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Jacob A. Riis (1849–1914). Theodore Roosevelt, the Citizen. 1904.

Page 99

V. The Fair Play Department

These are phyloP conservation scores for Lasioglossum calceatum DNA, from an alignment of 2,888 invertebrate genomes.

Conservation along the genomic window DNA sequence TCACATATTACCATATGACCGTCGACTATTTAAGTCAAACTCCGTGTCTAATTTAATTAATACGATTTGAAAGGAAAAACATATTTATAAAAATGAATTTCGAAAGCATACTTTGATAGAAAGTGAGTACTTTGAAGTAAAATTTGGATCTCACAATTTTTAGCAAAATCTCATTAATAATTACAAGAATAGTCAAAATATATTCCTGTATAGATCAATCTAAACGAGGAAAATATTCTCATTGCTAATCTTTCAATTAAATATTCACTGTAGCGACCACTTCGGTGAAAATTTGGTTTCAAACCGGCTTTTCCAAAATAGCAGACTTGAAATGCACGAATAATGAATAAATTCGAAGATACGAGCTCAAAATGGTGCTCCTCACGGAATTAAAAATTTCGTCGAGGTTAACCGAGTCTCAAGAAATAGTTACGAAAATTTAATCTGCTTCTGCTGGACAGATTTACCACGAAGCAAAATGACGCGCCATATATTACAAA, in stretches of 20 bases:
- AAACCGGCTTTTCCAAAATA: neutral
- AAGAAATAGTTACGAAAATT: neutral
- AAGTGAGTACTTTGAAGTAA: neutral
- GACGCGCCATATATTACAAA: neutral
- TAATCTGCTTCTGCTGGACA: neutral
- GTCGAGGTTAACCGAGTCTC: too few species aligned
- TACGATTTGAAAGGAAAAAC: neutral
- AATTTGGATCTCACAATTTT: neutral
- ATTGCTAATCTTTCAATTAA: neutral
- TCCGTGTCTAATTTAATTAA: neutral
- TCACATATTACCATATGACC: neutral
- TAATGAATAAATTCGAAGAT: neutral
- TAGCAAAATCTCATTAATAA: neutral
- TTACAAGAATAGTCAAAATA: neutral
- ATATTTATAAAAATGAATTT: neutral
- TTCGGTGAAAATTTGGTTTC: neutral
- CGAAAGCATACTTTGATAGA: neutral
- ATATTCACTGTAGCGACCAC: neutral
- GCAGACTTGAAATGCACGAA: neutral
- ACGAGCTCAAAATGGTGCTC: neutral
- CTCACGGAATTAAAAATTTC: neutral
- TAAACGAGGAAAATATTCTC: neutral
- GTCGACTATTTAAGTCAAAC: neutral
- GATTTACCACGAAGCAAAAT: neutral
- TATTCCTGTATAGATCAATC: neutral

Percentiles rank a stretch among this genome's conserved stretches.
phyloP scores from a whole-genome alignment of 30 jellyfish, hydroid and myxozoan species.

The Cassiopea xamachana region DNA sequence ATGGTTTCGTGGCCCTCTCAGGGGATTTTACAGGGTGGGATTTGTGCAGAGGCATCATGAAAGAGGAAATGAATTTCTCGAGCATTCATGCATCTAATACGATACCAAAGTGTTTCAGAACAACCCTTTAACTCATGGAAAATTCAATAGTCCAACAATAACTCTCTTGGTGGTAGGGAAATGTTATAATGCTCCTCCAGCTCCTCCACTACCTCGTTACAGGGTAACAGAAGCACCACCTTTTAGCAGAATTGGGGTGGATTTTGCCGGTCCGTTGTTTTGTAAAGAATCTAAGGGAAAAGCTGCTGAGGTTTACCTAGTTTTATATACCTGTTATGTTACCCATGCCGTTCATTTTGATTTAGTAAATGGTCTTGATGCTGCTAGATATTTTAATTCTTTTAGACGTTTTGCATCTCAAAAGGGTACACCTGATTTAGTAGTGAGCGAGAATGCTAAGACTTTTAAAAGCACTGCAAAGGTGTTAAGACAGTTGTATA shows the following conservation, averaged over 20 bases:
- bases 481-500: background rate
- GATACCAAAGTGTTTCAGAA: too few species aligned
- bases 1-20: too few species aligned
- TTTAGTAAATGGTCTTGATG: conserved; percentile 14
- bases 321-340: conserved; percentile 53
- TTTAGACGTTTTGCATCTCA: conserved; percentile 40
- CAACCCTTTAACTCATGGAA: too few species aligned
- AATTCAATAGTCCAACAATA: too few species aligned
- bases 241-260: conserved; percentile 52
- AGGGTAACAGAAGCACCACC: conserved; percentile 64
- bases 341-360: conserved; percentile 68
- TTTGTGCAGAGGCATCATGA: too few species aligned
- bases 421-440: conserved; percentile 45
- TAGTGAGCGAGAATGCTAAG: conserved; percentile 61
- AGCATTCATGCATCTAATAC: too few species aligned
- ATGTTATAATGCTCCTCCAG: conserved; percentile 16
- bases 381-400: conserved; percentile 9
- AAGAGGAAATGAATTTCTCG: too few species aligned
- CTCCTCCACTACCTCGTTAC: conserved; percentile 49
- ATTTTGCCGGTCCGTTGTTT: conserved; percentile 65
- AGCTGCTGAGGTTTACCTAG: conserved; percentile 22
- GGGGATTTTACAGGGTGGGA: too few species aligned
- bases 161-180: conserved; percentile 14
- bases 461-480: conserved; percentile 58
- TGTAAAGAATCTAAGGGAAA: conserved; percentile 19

THE citizens had picked Roosevelt because they needed a young man with fighting grit, a man with a name to trust, a Republican who was not afraid—of the machine for one thing. The machine took him because there was nothing else left for it to do, and it did that. The thing has happened since: evidence that there is life in our theory and practice of government. When such things cease to happen, popular government will not be much more than a name. The machine is useful—indeed, it is indispensable—as a thing to be run for a purpose. When the purpose becomes merely the running of the machine, however perfect that, the soul is gone out of it. And without a soul a man or a party is dead.